Poland is aiming to increase energy storage capacity to support integration of variable generation and increase system flexibility. The state-owned power company PGE aims to build 0.8 GW of energy storage by 2030. The EPP2040 sets a goal for around 1.0 GW of energy storage (excluding pumped storage) by 2040. Poland plans to introduce auctions for hybrid projects that combine renewable energy technologies with storage. A pilot auction will be run in 2022 that aims to support deployment of 15 MW of projects larger than 1 MW and 5 MW of projects of 1 MW or less.

Poland has adjusted energy sector regulations to support energy storage. In May 2021, Poland amended the Energy Law to establish a clear licensing process and regulatory status for battery storage and eliminate double tariffs for charging and discharging batteries. Under the new regulations, battery systems of over 50 kW need to register with the relevant system operator, while systems of over 10 MW require licensing. Battery systems are now given a 50% discount on grid connection fees and are eligible to participate in renewable energy support schemes. The amendment also clarified the status of pumped hydro storage and created mechanism for regulation of other energy storage technologies. The amendment also allows DSOs to include electricity storage in their investment plans and to recover the cost of electricity storage through tariffs if the investment is justified to ensure supply of electricity, including cost-benefit analysis to show that energy storage is the most economically viable option available.  

Poland’s electricity transmission system, 2022

Map Of Polands Electricity Infrastructure

Electricity emergency response policies


Poland’s security of electricity supply is regulated by the Energy Law, which defines the procedures for dealing with electricity supply disruptions. The law gives the responsibility for maintaining security of supply to Poland’s TSO and empowers the TSO (in co-operation with DSOs) to take a range of measures to prevent, respond to and recover from any supply disruptions. The law also requires electricity generators to take certain action to ensure electricity security. Poland relies first on market-based instruments to address supply disruptions. However, in the event of a threat to security of electricity supply, the TSO (in co-ordination with DSOs) may introduce limitations on electricity generation or demand (load shedding) for up to 72 hours. A longer duration of restrictions requires authorisation from the Council of Ministers. The Energy Law defines an order of load shedding, with priority placed on maintaining supply to protected consumers (households, entities providing social services such as clinics, hospitals and schools, and small and medium-sized companies).

Every year, the TSO assesses the adequacy of emergency response measures and defines which electricity supply and demand restrictions it plans to use in case of an emergency during the following year. The ERO is responsible for reviewing and approving these measures. Under the current scheme, restrictions consist of limiting peak electricity demand and daily electricity demand of consumers, with contracted capacity higher than 300 kW.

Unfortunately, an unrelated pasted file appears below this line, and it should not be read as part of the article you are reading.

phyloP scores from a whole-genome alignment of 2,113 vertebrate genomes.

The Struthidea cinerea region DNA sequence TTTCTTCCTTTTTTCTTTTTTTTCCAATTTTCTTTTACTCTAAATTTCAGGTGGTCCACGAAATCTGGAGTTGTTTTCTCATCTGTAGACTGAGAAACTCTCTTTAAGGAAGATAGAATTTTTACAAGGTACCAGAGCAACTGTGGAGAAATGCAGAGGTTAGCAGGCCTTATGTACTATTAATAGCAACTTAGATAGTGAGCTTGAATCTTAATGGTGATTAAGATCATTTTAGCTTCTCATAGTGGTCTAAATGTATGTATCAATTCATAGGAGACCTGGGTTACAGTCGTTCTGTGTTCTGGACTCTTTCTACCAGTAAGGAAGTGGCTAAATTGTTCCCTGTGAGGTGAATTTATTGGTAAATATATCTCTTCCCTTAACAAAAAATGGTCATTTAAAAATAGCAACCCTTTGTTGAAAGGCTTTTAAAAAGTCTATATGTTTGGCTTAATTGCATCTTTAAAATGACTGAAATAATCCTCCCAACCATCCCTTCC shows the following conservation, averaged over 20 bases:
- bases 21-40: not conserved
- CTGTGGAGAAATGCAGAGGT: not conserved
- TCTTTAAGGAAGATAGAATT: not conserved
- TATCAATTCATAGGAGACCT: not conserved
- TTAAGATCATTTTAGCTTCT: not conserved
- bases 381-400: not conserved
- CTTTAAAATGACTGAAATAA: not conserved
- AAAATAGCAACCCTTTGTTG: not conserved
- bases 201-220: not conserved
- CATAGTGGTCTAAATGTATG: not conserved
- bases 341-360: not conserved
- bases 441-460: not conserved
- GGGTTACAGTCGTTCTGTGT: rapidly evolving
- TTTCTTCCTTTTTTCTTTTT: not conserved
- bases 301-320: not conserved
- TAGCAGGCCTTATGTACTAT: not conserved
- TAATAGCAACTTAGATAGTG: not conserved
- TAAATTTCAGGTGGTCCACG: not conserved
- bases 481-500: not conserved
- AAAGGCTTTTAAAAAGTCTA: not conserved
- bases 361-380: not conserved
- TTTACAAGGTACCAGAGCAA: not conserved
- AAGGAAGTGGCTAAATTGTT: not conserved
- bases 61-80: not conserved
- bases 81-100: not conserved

Poland has its electricity crisis management policies in line with national and EU-level obligations. The Ministry of Climate and Environment is working on the implementation of the EU Risk Preparedness Regulation for the electricity sector (EU Regulation 2019/941). This regulation imposes on each Member State the obligation to designate a "competent authority" (CA), which is responsible for performing the tasks specified therein and for co-operation with CAs of other Member States. The Polish CA is the Ministry of Climate and Environment.

The Risk Preparedness Regulation provides a framework for EU Member States to establish risk preparedness plans, enhancing rules for co-operation between Member States in order to prevent, prepare for and manage electricity crises. The Regulation defines ‘electricity crisis’ as a present or imminent situation in which there is a significant electricity shortage, as determined by the Member States and described in their risk preparedness plans, or in which it is impossible to supply electricity to customers. Accordingly, at national level, the Risk Preparedness Plan of Poland, which is being prepared, will offer a framework for existing contingency procedures and measures and will serve as a starting point for further actions concerning the prevention, the preparation for, and the mitigation of electricity crises.

When faced with a crisis situation, the Minister of Climate and Environment has the possibility to convene its Crisis Management Team. When an electricity crisis is part of a larger energy crisis beyond the competence of the Minister, the National Security Centre takes the lead in information gathering, analysis and distribution, leaving the Minister with management of the electricity part of the emergency.

While the overall management, including the communication between stakeholders and society is managed by the Minister, technical measures to prevent or respond to a crisis situation, lay with the TSO.

Generation adequacy

Every year, the TSO assesses the adequacy of emergency response measures and defines which electricity supply and demand restrictions it plans to use in case of an emergency during the following year. The ERO is responsible for reviewing and approving these measures. Under the current scheme, restrictions consist of limiting peak electricity demand and daily electricity demand of consumers, with contracted capacity higher than 300 kW.